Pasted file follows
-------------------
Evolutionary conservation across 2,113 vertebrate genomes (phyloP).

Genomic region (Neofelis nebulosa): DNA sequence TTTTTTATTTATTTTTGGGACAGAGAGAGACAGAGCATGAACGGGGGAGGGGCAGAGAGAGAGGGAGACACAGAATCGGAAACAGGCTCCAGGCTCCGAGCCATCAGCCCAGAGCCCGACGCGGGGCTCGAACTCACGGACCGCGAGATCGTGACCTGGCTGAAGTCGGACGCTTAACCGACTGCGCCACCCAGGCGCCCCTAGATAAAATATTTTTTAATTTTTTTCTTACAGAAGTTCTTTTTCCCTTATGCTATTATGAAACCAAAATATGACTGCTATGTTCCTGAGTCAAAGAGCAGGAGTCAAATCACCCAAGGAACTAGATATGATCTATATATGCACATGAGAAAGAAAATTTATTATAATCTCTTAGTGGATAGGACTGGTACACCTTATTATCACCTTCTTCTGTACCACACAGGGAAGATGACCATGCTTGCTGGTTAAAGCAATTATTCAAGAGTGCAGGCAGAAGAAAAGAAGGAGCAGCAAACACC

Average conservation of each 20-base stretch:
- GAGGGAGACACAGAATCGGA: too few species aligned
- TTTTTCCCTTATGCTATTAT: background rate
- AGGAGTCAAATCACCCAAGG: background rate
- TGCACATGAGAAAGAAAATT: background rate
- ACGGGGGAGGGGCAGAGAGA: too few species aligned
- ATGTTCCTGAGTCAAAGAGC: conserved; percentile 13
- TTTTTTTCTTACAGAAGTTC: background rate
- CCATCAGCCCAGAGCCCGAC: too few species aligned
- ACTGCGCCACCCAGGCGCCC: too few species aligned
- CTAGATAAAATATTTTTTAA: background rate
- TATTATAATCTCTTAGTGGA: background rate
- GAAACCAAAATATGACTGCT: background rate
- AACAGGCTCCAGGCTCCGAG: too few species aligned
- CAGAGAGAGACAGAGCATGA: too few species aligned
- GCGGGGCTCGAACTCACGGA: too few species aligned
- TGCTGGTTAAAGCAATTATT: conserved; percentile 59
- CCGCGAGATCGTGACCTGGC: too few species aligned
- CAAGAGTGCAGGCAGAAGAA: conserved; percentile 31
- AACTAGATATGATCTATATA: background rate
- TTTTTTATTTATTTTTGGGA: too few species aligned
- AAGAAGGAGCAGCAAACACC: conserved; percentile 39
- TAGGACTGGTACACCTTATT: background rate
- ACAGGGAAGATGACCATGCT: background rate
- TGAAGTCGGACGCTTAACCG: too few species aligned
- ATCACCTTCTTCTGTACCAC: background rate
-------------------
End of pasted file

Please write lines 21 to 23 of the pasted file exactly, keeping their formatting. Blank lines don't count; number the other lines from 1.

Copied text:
- CAAGAGTGCAGGCAGAAGAA: conserved; percentile 31
- AACTAGATATGATCTATATA: background rate
- TTTTTTATTTATTTTTGGGA: too few species aligned